The hare is rarely used in British armory; but "Argent, three hares playing bagpipesgules" belongs to the FitzErcald family of ancient Derbyshire. Parenthetically, in heraldry the "Coney", that is the rabbit, is more common than the hare. Three coneys appear in the crests of the families: Marton, co. Lincoln; Bassingthorpe co. Lincoln; Gillingham co. Norfolk and Cunliffe co. Lancashire.
Ushaw College (St Cuthbert's College, Ushaw) is a Roman Catholic seminary which includes "Three coneys" in its crest. This adornment is from the family coat of arms of William Allen.
Other coats of arms of English and Irish families have three conies or hares.
"Three Conies Inn" was the name of a 17th-century inn, and three rabbits feeding was used as a motif on the obverse of its trade token. "The property is believed to date from at least the 17th century; the stone sundial above the former front door shows the date 1622. One of the earliest documented references to the property is an advertisement for the sale of a dwelling in the Northampton Mercury in September 1738. The 1777 Militia List also refers to the 'Thre Coneys'".
Among hunters, a collection of three hares ("a brace and a half" or tierce)--or three creatures of any kind, especially greyhounds, foxes, bucks--is called "a leash".
^In Hebrew, the rock hyrax is called (shafan sela), meaning rock "shafan", where the meaning of shafan is obscure, but is colloquially used as a synonym for rabbit in modern Hebrew. Slifkin, Nosson (1 March 2004). "6"(PDF). Shafan-The Hyrax. The camel, the hare & the hyrax: a study of the laws of animals with one kosher sign in light of modern zoology. Southfield, MI; Nanuet, NY: Zoo Torah in association with Targum/Feldheim Distributed by Feldheim. pp. 99-135. ISBN1-56871-312-6. Archived from the original(PDF) on 16 June 2012. Retrieved 2012. ISBN978-1-56871-312-0.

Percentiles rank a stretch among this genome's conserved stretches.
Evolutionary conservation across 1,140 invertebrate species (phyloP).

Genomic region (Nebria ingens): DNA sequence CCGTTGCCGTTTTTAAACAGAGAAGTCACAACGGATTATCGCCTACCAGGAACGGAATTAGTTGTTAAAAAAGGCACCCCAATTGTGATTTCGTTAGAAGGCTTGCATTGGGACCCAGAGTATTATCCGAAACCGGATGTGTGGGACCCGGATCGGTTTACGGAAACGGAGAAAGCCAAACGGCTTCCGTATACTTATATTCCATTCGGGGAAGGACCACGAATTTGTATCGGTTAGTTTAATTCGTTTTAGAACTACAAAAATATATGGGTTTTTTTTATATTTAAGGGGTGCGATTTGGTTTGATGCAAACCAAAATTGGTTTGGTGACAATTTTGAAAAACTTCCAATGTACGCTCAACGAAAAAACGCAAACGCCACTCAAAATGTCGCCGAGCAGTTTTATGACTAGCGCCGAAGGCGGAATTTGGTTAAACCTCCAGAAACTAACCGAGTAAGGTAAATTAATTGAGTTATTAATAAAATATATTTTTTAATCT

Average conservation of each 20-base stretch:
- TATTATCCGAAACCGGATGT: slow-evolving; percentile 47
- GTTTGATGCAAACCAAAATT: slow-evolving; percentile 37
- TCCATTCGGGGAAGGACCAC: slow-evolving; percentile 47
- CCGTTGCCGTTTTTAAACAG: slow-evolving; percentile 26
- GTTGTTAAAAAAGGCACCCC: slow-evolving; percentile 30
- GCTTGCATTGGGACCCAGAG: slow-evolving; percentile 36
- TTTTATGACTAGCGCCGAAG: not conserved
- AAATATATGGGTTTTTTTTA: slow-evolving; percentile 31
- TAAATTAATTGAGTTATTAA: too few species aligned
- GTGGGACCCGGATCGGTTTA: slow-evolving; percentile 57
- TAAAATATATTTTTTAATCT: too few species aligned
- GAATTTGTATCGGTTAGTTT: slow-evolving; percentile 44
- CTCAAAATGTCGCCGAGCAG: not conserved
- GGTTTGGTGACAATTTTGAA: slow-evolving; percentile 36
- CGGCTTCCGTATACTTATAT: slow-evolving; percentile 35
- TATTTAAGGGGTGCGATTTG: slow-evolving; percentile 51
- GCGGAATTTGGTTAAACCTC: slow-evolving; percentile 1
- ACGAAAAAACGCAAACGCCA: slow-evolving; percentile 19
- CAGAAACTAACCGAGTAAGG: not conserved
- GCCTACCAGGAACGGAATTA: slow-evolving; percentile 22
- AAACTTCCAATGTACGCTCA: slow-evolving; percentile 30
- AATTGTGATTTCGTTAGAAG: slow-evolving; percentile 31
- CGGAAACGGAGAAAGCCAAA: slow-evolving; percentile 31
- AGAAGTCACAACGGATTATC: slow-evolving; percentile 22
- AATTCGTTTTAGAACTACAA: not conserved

^Arms Family Pinoteau: Rietstap gives: Quarterly, 1st silver, a lion sable armed and langued reds; to 2e gules, a silver sword adorned with gold and 3e gules, a sword of gold band and a rifle gold bars, in saltire; to 4e Silver, a chevron azure, with three rabbits sand stream.
Borel Hauterive gives, in the Yearbook of the nobility of France and the royal houses of Europe, T. 21, Paris, 1865: Quarterly, 1st silver, a lion sable armed and langued reds; to 2e gules a sword high silver barons fair district military-3e gules, a sword and a rifle gold necklace set with (weapons of honor) to 4e Silver, a chevron azure, three rabbits with sand, which is Brumauld.
^ abcChapman, Chris; Wei, Zhang; Rasmussen, Peter (August 2004). "The Three Rabbits in China". Adapted from a presentation at the International Conference on Grottoes Research. Dunhuang China. Retrieved 2012.
Simpson, Geoffrey (6 February 2018). The Three Hares: Bloodline. Three Hares Series. 1 (Illustrated ed.). Canton, Georgia: thewordverve Incorporated. ISBN978-1948225182.
Ueckermann, Erhard: Das Hasensymbol am Dom zu Paderborn, im Kloster Hardehausen, in der Kathedralkirche St. Paulus in Münster und der Klosterkirche Haina. In: Zeitschrift für Jagdwissenschaft 41 (1995), S. 285-29.
Tan Chung, Editor. (1994) Dunhuang Art: Through the Eyes of Duan Wenjie. New Delhi: Abhinav Publications. ISBN81-7017-313-2.